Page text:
‘Cries and Whispers’ As Entertaining As a Lutheran Homily

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Cries and Whispers

Directed by Ingmar Bergman

Sweden, 1972

The inanity of Bergman’s canonisation has always baffled me: I have tended to endure his films as a bitter medicine – worthwhile but unenjoyable, classics that everybody wants to have watched but nobody wants to watch. Subjecting myself to Cries and Whispers on the merit of Bergman’s reputation (a reputation which must have originated from a claque of obsequious film critics and scholars who probably jumped on some incomprehensible-European-language-arthouse-must-be-praiseworthy-though-unwatchably-tedious bandwagon) with no background knowledge of the film, cemented my hitherto opinion of his oeuvre.

Multi-award nominated Cries and Whispers is a stolid, stodgy tableau of three upper-class, turn-of-the-nineteenth-century sisters in their family mansion. These strikingly winsome aristocratic Scandinavian beauties (most of the cast are part of Bergman’s habitual posse with two of the priapic director’s mistresses, Harriet Andersson and Liv Ullmann, as well as best pal Erland Josephson keeping things in the family) toy with various would-be dark and stifled ‘emotions’, existential and physiological pains, inasmuch as their desiccated Nordic disposition allows for the expression of a histrionic, fitful sensibility which is as close as the characters get to feeling.

One of the sisters, Agnes (Harriet Andersson) has terminal-stage cancer and the other two, Maria (Liv Ullmann) and Karin (Ingrid Thulin) have come to the mansion to ‘assist’ her in her final earthly moments. Instead of sisterly bonding, however, the gruesome agony of Agnes’s disease seems to suffuse them with disgust, uncorking tawdry sibling rivalry, old hatreds and various aristocratic-life traumatisms (unloving husbands and lovers, sibling indifference) all interspersed with some stale, vapid woman-on-woman kissing (hard to tell what went on in Bergman’s head directing his mistresses frolicking about, but apparently he was coming out of a painful romantic breakup…) The most ‘torrid’ scenes are between the martyred Agnes and her self-abnegating maid, Anna, whose analgesic methods include proffering the patient mouth-on-mouth kisses and a bare, udder-like, wet-nurse-kind of bosom.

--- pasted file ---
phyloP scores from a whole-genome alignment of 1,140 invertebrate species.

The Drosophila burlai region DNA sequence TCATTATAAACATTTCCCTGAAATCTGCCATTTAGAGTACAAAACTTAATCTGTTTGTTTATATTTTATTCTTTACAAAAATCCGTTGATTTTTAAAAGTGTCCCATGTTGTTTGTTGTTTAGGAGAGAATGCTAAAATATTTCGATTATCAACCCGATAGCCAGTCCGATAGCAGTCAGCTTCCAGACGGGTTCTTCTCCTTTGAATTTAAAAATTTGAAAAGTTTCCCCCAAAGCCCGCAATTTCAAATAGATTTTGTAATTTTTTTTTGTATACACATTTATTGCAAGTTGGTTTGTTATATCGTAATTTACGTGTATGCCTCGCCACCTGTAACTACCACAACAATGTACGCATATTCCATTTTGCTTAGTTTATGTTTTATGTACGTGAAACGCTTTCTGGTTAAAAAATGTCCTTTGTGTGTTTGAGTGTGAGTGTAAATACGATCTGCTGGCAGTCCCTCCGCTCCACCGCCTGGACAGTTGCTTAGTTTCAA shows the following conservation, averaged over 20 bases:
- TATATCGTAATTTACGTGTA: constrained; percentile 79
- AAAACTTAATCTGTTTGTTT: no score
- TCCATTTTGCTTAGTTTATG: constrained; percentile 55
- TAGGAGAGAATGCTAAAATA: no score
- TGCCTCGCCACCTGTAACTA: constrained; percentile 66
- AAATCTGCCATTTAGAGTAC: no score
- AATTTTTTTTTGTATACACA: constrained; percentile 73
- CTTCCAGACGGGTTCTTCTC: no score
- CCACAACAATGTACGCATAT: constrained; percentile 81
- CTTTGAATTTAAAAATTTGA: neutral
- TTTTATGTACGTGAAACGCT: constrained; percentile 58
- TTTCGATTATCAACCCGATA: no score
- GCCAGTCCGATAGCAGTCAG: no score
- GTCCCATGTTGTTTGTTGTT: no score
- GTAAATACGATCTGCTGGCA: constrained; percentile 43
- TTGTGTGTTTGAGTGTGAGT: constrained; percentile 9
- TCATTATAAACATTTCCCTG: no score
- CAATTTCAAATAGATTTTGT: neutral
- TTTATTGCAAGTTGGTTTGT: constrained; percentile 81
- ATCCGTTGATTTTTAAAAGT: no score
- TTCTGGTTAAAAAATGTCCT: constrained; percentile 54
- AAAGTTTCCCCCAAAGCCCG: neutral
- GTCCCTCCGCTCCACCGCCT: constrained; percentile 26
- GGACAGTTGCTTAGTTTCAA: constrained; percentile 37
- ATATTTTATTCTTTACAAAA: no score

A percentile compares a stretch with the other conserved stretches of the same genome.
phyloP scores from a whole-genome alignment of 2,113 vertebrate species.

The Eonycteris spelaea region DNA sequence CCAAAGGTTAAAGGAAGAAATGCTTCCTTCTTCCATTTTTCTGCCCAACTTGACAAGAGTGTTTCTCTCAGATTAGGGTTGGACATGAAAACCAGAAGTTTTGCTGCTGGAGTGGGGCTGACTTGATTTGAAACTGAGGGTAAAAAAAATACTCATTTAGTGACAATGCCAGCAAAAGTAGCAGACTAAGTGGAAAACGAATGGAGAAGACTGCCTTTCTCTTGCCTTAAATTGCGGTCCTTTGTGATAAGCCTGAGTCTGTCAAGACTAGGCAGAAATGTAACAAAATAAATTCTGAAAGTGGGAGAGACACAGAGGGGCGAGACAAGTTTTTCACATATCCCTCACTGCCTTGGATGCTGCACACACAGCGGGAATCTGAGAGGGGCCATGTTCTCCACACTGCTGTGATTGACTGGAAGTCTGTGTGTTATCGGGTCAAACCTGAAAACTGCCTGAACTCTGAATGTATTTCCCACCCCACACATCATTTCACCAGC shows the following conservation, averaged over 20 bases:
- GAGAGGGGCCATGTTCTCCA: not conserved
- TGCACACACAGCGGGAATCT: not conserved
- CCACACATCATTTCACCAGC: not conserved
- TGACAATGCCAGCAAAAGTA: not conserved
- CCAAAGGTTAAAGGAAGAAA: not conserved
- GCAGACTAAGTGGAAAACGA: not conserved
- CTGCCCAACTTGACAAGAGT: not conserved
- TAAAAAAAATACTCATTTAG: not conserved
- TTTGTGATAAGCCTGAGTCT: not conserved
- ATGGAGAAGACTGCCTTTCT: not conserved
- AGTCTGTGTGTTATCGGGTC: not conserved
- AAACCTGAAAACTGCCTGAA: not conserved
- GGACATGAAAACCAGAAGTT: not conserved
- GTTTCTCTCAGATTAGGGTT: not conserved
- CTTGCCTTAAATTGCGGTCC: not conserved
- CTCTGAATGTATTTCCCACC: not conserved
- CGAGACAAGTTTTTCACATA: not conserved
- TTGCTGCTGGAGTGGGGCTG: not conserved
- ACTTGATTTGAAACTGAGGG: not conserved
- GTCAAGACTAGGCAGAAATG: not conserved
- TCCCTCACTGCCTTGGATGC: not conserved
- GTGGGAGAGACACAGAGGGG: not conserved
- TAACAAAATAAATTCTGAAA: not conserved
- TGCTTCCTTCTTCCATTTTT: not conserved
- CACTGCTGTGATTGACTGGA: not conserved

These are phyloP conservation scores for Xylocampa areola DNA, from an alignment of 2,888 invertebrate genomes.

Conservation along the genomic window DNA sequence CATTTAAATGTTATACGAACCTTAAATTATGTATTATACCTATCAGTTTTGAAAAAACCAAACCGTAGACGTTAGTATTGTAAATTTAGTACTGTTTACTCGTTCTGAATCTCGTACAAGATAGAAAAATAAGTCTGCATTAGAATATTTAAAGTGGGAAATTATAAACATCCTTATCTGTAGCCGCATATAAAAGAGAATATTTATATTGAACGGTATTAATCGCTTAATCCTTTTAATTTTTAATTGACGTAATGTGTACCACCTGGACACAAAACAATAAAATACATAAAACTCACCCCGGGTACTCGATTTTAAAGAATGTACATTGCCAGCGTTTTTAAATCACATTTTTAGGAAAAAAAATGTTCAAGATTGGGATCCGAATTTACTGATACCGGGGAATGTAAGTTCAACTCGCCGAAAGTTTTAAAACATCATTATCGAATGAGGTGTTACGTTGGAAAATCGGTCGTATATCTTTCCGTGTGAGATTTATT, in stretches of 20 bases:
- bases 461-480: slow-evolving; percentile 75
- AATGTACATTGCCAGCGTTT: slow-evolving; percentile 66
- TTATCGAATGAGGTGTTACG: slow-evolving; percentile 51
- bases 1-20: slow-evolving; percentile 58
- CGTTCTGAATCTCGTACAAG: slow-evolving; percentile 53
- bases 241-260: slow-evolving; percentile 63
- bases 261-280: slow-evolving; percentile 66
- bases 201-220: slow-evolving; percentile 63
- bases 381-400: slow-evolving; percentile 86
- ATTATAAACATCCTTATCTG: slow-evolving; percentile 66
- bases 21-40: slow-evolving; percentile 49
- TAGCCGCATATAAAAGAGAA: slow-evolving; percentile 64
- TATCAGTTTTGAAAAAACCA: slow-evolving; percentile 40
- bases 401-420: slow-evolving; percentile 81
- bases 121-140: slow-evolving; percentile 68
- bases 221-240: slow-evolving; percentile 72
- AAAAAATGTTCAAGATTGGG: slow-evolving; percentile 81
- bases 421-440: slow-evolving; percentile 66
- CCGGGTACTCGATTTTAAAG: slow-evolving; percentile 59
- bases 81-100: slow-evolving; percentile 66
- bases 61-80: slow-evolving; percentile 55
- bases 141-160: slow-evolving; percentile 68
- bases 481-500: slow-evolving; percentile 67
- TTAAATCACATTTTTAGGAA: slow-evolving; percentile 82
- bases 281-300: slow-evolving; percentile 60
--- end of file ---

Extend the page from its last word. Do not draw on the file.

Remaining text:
All this to signify the motherly figure of the maid, a stout, low-class servant providing Agnes with the one real tenderness, while her trim, squeamish, self-absorbed sisters sort out their various psychologically complex, aristocracy-becoming issues (apparently marriages were mostly loveless in nineteenth-century Sweden…) The ‘mother’ issues hark back to Agnes’ adulation of her distant, cold, disarmingly beautiful mother, the antithesis of the homely Anna, a mother who apparently favoured the prettier Maria while neglecting Agnes. Whether or not this sibling predilection was actual or imagined by Agnes, the present-day result is the symbiotic relationship between patient and maid (who as it happens has lost her own daughter).

The bond between Agnes and Anna is not the sole instance of repulsive physicality (Agnes: “Do I smell very bad?”, Anna unbuttoning her bosom: “No”), a deformed proximity which accords with the stultified emotional register of the film: the histrionic dialogues are occasionally interspersed with animal-like howls; the camera lingers purposely over a perturbing kiss between the two surviving sisters who otherwise detest each other; the elder one resorts to genital self-mutilation presumably to ward off her husband’s advances, who in keeping with the rest of the secondary male characters is a sordid caricature of a man (his idea of a ‘tolerable funeral’ is no one weeping or growing hysterical). Ironically, the most endearing male part may be that of the glazed, buttoned-up, puritan-oozing Lutheran minister who delivers the supposedly profound but impassive last rite to Agnes.

A lot of the praise heaped on this film, as well as the cinematography Oscar, has gone to the use of colour and art direction. Indeed, the mise en scene relies heavily on a mosaic of red (blood), white (innocence) and black (mourning), conferring to the film a stagey, heavily artificial texture. Why the preponderance of red? Apparently, when Bergman was a child he imagined the human soul was red. Groundbreaking? If the biggest artistic innovation of Cries and Whispers is the saturated colour palette, then not much would be left on stripping off the colours but beautiful actresses wearing impenetrable, icily Scandinavian masks. Insofar as watching Cries and Whispers was a torturous, painfully endured viewing process, I empathised with Agnes’s deathbed agonies. I am not sure if that is the kind of empathy Bergman had in mind.

The DVD includes an interview with the two aging patriarchs, an arrogant Bergman in his eighties and his faithful wingman Josephson in his late seventies, from which we learn that the director was once fined for threatening a film critic who ‘pursued’ him for a long time in a Swedish newspaper. I think I know whose side I’d be on.

 

Zornitsa Staneva

 

4 Comments
  1. luke says

    “I have tended to endure his films as a bitter medicine – worthwhile but unenjoyable, classics that everybody wants to have watched but nobody wants to watch.”
    Speak for yourself and let the “everybody” and “nobody” assumptions and generalizations aside. I happen to enjoy every minute of Bergman’s films and so do many other people.

  2. Zornitsa says

    Or rather, his films are alright, it’s the pedestal he’s been raised on that I for the life of me do not comprehend.

  3. Zornitsa says

    I can’t help it, I cannot stand his films.

  4. Simon Howell says

    That’s some quality challop right there.

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